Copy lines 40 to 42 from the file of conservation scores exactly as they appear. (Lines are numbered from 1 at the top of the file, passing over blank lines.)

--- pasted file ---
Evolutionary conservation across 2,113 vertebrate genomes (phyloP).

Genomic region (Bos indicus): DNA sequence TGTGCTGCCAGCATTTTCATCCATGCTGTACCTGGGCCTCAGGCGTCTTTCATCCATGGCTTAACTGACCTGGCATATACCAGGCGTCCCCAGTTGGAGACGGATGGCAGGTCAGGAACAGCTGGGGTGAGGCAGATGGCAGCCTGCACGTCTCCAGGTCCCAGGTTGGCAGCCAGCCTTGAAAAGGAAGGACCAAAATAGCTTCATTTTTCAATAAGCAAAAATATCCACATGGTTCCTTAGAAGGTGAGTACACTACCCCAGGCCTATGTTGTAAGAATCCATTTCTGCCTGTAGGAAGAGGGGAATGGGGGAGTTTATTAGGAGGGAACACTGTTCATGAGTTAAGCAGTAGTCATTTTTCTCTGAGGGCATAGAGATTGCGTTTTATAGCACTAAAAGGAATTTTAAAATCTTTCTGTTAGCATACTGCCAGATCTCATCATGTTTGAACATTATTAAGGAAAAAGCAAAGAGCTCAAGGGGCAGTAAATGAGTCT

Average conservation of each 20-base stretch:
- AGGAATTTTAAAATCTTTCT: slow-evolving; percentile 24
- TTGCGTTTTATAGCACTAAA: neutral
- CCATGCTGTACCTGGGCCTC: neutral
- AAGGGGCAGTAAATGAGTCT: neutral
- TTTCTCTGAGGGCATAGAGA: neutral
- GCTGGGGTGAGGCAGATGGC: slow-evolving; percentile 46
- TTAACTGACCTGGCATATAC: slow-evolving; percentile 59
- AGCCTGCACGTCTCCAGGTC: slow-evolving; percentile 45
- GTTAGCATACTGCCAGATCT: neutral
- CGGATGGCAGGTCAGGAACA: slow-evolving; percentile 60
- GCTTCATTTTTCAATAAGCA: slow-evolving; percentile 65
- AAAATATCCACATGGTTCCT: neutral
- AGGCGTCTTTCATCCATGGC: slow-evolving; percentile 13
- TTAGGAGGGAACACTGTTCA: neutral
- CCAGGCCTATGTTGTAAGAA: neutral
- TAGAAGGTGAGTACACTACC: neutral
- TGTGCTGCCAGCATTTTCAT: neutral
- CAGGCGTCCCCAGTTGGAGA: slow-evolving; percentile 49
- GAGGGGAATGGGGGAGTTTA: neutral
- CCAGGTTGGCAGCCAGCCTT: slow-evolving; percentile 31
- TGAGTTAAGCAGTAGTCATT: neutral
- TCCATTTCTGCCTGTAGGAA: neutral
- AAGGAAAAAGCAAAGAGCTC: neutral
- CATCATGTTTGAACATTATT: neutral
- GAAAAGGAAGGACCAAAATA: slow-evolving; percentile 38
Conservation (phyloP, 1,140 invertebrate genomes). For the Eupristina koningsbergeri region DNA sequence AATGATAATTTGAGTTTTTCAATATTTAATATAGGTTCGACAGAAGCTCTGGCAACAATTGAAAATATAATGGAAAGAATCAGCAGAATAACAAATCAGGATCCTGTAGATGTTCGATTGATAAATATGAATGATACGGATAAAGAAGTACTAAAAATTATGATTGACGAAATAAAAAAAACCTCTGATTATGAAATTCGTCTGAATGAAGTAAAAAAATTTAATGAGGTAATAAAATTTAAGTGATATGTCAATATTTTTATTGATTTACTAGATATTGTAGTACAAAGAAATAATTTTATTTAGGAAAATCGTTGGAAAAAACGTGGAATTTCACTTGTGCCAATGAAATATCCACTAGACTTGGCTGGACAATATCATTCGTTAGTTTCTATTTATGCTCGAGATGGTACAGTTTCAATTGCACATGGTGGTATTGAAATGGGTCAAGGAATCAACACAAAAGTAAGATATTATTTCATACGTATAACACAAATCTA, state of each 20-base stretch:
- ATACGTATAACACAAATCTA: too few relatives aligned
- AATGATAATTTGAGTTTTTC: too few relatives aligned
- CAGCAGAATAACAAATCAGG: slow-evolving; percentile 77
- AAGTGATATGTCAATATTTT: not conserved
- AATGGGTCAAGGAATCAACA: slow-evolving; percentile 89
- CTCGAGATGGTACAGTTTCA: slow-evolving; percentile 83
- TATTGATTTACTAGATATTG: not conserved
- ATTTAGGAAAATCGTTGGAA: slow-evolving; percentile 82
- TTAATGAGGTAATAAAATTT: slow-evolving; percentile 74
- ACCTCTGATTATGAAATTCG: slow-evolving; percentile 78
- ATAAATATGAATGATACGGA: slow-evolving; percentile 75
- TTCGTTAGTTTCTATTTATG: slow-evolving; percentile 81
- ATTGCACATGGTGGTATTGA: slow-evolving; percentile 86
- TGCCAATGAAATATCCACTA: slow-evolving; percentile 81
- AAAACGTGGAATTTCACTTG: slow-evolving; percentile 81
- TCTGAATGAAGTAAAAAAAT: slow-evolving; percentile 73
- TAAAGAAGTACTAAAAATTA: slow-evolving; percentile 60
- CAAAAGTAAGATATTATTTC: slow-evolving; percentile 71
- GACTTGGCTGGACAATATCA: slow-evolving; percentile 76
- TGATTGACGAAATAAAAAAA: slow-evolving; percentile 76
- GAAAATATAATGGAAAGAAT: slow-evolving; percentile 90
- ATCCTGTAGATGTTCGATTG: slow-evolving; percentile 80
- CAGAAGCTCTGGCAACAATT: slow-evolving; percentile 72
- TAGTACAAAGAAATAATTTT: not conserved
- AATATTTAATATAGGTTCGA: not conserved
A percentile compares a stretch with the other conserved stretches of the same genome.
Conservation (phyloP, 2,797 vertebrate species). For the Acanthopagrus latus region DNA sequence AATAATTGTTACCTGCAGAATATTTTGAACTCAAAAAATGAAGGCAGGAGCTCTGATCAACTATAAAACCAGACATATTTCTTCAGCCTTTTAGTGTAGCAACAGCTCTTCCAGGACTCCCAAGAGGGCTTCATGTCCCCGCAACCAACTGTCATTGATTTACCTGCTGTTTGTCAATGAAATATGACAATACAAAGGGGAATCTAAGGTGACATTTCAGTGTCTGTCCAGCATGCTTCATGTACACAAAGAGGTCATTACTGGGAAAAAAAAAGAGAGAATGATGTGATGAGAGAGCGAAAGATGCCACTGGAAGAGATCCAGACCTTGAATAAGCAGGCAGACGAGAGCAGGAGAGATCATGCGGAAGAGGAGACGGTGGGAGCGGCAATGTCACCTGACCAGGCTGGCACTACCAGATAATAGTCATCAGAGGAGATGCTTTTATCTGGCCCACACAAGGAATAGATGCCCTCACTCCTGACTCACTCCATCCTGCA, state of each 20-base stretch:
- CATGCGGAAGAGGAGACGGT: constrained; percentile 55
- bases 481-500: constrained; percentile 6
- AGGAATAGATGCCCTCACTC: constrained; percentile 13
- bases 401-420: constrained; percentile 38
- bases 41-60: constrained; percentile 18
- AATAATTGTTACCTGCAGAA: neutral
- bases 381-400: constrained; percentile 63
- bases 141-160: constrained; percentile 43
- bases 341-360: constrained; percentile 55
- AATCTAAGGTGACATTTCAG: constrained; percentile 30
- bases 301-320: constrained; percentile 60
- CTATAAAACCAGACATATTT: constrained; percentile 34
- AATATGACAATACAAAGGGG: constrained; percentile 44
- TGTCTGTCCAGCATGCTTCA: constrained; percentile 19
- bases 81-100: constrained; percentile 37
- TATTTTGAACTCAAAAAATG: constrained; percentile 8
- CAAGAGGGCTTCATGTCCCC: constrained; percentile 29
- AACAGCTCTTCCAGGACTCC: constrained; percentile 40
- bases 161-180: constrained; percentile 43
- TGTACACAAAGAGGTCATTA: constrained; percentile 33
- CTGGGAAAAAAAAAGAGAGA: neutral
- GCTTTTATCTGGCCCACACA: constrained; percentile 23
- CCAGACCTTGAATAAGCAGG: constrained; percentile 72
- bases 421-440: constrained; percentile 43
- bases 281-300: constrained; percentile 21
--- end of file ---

- ATAAATATGAATGATACGGA: slow-evolving; percentile 75
- TTCGTTAGTTTCTATTTATG: slow-evolving; percentile 81
- ATTGCACATGGTGGTATTGA: slow-evolving; percentile 86